What is the national wealth fund and what will it invest in?

<span>Rachel Reeves with Mark Carney, a member of the national wealth fund’s taskforce of business leaders.</span><span>Photograph: Justin Tallis/PA</span>
Rachel Reeves with Mark Carney, a member of the national wealth fund’s taskforce of business leaders.Photograph: Justin Tallis/PA

What exactly is the government’s national wealth fund?

The new chancellor, Rachel Reeves, launched the NWF on Tuesday with the aim of boosting investment in national infrastructure projects such as ports, gigafactories and hydrogen and steel projects.

It was a key pledge in Labour’s manifesto and the party has been working on it with the help of a taskforce of business leaders, including the Aviva chief executive, Amanda Blanc, the Barclays chief executive, CS Venkatakrishnan, and the former Bank of England governor Mark Carney, who have been providing advice and recommendations since March this year.

It is not a sovereign wealth fund like those of Norway or Saudi Arabia, for example, which manage cash generated by the government through state-owned natural resources such as oil, as well as surpluses from international trade, bank reserves or privatisation projects.

Rather than being set up to manage any budget surplus, the NWF is meant to boost investment in key industries while giving investors the confidence to park money in the UK by showing that the government is willing to share the risk of pouring cash into long term infrastructure projects.

What will the NWF invest in?

The fund will seek to deploy £1.8bn of public funding to ports, £1.5bn for gigafactories (including for electric vehicles), £2.5bn to clean steel, £1bn for carbon capture and £500m to green hydrogen.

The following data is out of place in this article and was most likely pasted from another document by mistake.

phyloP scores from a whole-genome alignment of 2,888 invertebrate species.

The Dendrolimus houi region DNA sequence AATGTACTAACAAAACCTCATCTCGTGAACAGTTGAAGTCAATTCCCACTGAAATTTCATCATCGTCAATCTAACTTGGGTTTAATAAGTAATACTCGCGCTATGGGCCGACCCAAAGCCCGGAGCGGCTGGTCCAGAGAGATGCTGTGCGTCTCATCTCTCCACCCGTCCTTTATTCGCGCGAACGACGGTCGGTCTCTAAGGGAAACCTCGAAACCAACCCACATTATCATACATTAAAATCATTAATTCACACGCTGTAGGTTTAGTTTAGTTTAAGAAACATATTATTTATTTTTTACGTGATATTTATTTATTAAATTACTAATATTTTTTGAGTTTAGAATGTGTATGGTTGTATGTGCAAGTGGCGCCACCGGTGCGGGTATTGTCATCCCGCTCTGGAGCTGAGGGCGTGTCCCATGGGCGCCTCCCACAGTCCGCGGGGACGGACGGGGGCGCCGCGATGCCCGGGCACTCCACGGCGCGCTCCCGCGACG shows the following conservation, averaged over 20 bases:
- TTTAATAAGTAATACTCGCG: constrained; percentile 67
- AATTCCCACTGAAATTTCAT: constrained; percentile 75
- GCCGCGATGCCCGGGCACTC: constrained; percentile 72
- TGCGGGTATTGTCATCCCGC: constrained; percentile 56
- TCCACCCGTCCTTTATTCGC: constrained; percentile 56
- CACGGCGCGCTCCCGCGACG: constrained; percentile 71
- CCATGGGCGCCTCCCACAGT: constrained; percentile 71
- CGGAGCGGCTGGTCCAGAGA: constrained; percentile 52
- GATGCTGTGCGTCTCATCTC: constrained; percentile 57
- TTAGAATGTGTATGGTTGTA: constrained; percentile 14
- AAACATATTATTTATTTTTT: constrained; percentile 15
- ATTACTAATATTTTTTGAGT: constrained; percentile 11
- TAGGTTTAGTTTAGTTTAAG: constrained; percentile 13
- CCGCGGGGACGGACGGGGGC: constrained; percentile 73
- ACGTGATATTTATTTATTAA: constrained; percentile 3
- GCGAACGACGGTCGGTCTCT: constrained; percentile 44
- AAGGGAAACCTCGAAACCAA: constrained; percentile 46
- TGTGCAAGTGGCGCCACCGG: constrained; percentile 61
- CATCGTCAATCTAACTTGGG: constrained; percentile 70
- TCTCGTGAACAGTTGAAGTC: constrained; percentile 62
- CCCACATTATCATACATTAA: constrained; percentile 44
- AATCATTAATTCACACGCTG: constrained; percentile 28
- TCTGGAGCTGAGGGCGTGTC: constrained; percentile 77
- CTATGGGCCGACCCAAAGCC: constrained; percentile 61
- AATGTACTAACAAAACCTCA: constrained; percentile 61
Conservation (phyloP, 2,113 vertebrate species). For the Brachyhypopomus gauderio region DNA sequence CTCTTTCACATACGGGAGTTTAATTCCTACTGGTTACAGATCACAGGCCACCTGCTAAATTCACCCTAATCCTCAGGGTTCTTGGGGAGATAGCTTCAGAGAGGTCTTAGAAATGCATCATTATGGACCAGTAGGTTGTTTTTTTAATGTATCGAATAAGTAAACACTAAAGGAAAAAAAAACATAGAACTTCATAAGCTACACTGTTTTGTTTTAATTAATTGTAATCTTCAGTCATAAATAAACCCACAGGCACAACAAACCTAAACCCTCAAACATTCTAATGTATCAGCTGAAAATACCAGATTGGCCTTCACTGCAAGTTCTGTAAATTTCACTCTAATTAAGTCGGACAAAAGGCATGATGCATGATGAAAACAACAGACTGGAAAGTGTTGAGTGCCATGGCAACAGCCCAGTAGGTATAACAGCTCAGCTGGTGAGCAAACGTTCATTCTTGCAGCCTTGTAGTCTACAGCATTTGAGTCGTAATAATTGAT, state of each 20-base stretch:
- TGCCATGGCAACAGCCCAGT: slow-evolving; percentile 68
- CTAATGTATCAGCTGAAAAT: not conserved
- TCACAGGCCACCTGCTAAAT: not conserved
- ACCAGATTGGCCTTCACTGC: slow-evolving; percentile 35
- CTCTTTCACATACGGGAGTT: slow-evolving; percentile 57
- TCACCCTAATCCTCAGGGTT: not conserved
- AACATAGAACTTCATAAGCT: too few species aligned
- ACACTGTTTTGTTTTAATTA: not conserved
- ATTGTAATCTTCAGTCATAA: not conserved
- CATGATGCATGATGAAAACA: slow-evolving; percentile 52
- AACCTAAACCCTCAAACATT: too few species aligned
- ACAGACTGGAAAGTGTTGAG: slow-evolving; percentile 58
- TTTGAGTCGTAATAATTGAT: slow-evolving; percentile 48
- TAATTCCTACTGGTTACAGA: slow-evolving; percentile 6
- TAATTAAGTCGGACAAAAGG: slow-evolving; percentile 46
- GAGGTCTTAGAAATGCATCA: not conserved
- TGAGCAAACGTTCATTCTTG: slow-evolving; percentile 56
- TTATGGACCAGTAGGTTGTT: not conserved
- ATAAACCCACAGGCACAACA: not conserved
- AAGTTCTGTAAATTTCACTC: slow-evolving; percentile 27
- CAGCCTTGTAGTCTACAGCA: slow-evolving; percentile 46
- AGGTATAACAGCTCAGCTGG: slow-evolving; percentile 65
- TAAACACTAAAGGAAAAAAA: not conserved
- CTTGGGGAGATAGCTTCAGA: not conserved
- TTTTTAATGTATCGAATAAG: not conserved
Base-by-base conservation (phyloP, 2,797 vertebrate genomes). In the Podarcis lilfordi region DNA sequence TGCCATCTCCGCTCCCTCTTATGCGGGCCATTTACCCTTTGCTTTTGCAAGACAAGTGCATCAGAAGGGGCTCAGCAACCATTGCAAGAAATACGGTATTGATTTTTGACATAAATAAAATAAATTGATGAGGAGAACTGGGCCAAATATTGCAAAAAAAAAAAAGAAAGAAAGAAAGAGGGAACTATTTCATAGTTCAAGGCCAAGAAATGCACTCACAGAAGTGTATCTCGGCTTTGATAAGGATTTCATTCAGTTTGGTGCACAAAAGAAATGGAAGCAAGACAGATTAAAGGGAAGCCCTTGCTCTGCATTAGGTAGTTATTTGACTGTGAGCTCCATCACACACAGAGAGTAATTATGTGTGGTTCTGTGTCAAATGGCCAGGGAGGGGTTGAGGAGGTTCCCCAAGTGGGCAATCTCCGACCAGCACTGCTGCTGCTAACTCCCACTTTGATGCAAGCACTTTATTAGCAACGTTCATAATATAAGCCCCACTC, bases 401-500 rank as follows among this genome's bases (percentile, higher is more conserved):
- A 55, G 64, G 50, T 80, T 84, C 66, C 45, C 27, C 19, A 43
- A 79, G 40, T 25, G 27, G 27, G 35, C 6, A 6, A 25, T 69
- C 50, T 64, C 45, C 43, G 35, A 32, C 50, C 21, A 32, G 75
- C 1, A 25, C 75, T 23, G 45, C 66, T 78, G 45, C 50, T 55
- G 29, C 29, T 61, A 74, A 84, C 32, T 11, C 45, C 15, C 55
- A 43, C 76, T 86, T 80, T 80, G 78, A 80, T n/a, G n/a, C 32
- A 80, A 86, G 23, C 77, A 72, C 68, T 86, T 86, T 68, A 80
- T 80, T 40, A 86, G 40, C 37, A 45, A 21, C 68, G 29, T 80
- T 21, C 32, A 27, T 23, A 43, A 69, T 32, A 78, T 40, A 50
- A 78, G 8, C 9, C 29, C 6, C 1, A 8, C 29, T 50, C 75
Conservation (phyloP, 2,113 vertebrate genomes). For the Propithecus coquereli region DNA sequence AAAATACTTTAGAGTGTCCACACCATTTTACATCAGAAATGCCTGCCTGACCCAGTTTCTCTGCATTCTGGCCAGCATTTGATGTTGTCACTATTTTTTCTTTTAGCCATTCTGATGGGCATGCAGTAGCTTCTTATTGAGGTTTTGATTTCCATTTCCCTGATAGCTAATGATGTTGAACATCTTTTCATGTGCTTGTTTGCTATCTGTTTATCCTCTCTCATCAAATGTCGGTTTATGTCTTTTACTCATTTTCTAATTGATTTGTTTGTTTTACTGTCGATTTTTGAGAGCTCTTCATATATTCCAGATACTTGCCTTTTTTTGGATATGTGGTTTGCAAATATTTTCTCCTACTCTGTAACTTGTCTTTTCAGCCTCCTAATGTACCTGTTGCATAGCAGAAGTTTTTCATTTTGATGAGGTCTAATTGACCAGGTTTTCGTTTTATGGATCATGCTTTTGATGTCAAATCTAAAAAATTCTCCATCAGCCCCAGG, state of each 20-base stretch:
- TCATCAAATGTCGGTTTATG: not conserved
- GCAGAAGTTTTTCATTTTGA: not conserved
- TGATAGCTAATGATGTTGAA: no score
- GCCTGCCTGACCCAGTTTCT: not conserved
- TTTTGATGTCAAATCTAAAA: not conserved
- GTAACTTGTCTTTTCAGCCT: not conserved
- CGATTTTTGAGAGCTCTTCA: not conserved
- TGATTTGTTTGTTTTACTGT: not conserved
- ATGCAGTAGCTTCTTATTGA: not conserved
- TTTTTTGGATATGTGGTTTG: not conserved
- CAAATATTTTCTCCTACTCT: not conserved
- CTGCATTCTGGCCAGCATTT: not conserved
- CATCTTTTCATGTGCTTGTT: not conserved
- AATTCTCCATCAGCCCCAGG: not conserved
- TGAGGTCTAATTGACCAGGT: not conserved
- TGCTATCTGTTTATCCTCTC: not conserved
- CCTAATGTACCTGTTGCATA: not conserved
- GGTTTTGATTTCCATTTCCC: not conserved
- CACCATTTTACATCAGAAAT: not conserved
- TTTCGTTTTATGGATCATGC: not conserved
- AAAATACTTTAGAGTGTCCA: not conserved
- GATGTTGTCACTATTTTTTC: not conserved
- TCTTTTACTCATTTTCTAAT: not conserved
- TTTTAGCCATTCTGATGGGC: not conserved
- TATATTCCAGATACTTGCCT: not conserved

However, the target is to attract £3 of private cash for every £1 of public funding put in via the NWF, which, if successful, would take total investments to about £29bn.

Who is going to manage and deploy that money?

In effect, the NWF will operate as a “concierge service” for businesses and investors looking to pour money into the UK.

Rather than launching a whole new body from scratch, Reeves said it would lean on the existing expertise of the three-year-old UK Infrastructure Bank, which is headed by the former HSBC chief executive John Flint.

It also plans to revamp the British Business Bank, which is best known for administering the Covid business loan schemes and has experience in venture capital involving taking stakes in small but growing private companies.

How much will the NWF cost the taxpayer?

Roughly £7.3bn will be provided by the Treasury to inject cash into the fund.

Labour said in its manifesto that the seed money would come from “closing the loopholes” in the windfall tax on oil and gas companies. The Treasury said further funding details would be set out in the next budget, alongside wider tax and spending plans.

Could taxpayers make money from the NWF’s investments?

While it is hoped that the schemes funded will generate an annual return for taxpayers, there is no guarantee – as with any investment – that the money will be recouped.

The Treasury has not said how much it hopes to make from its investments, though if the UK Infrastructure Bank’s own targets are any indication, it could be in the range of 2.5% to 4%.